What Sets Humans Apart: The Unique Ability to Remember Order
The capacity for order that sets humans apart from other animals.
In the grand tapestry of cognitive abilities that distinguish humans from other species on Earth, our capacity to remember the order of information holds a pivotal place. This unique ability shapes our conversations, guides our everyday life, and underpins our educational pursuits. A recent study, featured in the journal PLoS ONE1, has shed light on this distinctive cognitive trait, suggesting that it may be a truly human phenomenon. Even our closest relatives, such as bonobos, appear to lack the capacity to learn and retain order in the same way we do.
Johan Lind, an associate professor in ethology and deputy director at the Center for Cultural Evolution, Stockholm University, emphasizes the significance of this research:
"The study contributes another piece of the puzzle to the question of how the mental abilities of humans and other animals differ, and why only humans speak languages, plan space travel, and have learned to exploit the earth so efficiently that we now pose a serious threat to countless other life forms."
Previous research at Stockholm University had proposed the sequence memory hypothesis, suggesting that only humans possess the ability to recognize and remember sequential information accurately. This capacity, it was theorized, served as a fundamental foundation for our unique cultural abilities. However, this hypothesis had yet to be tested on our closest relatives, the great apes. The recent experiments filled this gap by investigating the memory capabilities of bonobos, a species of great ape.
In a series of experiments, bonobos and humans were tested on their memory abilities, particularly in recognizing sequences. They were tasked with pressing computer screens to distinguish between short sequences, such as identifying whether a yellow square preceded a blue square or vice versa. The results were illuminating.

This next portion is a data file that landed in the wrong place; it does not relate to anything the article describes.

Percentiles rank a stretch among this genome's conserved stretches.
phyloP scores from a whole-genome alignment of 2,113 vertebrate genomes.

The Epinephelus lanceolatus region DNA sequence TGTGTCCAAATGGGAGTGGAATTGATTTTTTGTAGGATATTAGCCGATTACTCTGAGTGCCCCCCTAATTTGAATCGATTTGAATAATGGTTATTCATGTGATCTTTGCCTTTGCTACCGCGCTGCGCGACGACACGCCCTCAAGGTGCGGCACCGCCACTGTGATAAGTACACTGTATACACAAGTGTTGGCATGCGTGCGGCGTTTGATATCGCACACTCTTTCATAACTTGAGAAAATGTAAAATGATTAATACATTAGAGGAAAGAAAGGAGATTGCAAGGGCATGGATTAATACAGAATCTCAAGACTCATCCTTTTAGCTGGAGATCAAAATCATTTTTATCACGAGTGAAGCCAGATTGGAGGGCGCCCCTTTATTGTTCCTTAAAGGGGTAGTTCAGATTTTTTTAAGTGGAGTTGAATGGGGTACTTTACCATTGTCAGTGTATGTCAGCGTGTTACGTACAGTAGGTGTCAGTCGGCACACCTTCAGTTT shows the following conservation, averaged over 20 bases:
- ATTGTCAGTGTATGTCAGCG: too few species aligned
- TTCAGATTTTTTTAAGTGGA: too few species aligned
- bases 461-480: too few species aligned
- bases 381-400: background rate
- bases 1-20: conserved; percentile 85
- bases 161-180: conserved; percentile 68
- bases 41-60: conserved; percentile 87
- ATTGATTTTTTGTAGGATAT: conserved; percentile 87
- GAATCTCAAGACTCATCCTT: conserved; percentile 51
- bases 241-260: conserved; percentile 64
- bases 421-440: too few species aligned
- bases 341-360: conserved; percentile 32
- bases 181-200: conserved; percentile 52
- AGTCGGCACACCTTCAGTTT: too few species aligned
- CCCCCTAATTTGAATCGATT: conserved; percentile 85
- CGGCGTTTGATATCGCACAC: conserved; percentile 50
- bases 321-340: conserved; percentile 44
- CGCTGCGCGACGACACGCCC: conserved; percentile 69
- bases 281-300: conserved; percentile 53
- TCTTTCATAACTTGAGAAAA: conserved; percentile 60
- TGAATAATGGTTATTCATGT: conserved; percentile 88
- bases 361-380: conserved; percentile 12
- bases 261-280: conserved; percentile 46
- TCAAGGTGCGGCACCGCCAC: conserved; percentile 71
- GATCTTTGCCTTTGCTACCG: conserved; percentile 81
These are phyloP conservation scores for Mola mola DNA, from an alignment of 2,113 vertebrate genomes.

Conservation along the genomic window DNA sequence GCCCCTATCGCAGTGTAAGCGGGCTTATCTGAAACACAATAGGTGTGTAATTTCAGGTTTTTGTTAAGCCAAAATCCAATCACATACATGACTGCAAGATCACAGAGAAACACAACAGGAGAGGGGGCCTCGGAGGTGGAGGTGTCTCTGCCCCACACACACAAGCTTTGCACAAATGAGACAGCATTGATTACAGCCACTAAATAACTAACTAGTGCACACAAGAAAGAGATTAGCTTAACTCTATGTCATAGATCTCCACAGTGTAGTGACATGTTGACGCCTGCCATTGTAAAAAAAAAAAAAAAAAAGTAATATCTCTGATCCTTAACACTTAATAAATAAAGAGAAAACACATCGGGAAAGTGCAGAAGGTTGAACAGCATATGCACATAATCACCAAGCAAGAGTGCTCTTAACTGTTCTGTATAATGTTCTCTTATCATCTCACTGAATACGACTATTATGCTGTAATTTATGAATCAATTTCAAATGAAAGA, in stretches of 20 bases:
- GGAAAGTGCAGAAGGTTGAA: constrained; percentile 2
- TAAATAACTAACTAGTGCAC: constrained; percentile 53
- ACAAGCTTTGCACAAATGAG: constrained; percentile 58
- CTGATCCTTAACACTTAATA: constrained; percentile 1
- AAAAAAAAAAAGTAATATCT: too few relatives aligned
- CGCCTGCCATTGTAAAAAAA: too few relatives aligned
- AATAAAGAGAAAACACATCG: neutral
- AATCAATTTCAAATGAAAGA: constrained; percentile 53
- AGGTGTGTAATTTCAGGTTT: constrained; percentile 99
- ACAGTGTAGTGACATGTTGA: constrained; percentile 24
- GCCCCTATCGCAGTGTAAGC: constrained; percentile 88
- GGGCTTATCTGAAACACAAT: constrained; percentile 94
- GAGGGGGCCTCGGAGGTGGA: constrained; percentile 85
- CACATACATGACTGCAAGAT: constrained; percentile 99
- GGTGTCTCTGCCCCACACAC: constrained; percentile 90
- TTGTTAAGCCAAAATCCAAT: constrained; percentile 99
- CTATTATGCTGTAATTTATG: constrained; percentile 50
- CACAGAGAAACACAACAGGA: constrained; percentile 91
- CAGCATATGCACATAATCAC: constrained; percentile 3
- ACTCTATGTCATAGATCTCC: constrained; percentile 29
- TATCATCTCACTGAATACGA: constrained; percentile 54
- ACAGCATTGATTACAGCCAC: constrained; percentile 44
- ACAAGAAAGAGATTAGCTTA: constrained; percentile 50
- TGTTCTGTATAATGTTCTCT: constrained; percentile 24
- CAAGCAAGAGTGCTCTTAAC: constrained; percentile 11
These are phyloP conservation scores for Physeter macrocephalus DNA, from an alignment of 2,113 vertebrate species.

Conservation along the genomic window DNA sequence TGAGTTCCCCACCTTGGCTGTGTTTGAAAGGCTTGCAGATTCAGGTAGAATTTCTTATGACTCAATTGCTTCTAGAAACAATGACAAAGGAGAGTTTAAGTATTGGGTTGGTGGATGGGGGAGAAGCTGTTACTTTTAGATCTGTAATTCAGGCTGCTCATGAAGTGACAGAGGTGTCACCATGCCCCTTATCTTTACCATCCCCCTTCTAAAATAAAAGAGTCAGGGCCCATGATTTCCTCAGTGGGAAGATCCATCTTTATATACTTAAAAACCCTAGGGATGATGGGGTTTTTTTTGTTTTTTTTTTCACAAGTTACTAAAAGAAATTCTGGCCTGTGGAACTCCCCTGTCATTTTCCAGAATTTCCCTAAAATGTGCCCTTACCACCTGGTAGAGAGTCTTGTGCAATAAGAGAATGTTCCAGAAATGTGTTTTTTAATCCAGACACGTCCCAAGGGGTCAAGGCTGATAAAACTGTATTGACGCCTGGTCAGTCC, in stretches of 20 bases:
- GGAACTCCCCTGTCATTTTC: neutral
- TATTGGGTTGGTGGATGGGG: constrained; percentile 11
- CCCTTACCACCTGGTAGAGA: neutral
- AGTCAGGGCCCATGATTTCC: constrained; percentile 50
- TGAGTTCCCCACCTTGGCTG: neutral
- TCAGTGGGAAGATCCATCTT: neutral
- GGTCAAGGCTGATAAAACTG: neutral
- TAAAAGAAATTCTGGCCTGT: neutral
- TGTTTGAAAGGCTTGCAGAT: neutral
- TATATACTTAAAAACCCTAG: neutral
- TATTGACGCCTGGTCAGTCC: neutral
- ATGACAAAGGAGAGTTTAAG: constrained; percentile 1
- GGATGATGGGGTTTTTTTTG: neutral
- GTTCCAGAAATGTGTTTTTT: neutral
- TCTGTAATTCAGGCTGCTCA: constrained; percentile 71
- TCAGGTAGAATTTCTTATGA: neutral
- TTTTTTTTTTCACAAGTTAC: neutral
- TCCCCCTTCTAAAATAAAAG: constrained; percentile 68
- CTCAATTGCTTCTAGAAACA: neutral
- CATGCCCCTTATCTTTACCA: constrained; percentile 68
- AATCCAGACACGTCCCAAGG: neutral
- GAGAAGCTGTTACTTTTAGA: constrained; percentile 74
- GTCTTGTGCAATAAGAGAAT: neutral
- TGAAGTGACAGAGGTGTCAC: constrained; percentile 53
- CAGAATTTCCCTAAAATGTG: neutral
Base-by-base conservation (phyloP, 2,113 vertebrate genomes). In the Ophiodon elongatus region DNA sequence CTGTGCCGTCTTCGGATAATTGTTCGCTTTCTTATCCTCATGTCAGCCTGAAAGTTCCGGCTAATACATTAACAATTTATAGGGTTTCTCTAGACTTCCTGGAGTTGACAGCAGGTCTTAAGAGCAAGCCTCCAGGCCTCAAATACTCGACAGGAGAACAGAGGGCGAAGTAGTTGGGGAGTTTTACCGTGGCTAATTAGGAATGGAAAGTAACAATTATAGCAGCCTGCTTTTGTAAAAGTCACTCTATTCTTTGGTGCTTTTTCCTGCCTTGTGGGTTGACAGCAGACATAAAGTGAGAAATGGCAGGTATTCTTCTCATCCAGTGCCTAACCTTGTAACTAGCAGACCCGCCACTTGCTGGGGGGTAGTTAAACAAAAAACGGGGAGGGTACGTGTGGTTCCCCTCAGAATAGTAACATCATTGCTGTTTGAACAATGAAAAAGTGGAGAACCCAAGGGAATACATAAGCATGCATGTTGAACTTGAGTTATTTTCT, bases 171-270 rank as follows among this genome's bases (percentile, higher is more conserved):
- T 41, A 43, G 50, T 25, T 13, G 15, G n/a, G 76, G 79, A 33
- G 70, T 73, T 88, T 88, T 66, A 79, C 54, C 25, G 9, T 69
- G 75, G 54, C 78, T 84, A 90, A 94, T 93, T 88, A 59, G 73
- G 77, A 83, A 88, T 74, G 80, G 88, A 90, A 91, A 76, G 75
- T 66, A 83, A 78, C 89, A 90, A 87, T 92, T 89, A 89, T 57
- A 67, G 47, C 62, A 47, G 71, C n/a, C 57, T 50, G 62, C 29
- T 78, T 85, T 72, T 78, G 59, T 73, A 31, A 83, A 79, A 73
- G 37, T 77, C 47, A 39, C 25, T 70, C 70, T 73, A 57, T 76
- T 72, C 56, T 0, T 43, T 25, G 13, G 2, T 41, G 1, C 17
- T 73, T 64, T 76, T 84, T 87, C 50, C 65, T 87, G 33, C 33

Vera Vinken, associated with Stockholm University and now a Ph.D. student at the Biosciences Institute, Newcastle University, reports,
"The study shows that bonobos forget that they have seen a blue square already five to 10 seconds after it has disappeared from the screen, and that they have great difficulty learning to distinguish the sequences blue-square-before-yellow-square from yellow-square-before-blue-square, even though they have been trained for thousands of trials."
In stark contrast, humans demonstrated an impressive ability to quickly learn and distinguish these short sequences. However, the exact mechanisms underlying how our closest relatives remember and utilize sequential information remain a topic for further exploration.
Magnus Enquist, professor emeritus and co-founder of the Center for Cultural Evolution, comments,
"We now know that our closest relatives do not share the same sequential mental abilities with humans. But even if the results indicate that their working memory works in principle in the same way as in rats and pigeons, no one has yet demonstrated this in practice."
These findings provide compelling support for the sequence memory hypothesis. They suggest that during the course of human prehistory, our ancestors developed a unique ability to remember and process sequences—a crucial mechanism underpinning various distinctively human phenomena, including language, planning abilities, and sequential thinking.
The study underscores the remarkable cognitive differences that separate humans from even our closest evolutionary relatives. Our ability to remember and utilize the order of information has played a pivotal role in shaping our species' unique cultural and intellectual achievements, highlighting the rich tapestry of human evolution and cognitive development.
Lind, J., Vinken, V., Jonsson, M., Ghirlanda, S., & Enquist, M. (2023). A test of memory for stimulus sequences in great apes. PloS One, 18(9), e0290546. https://doi.org/10.1371/journal.pone.0290546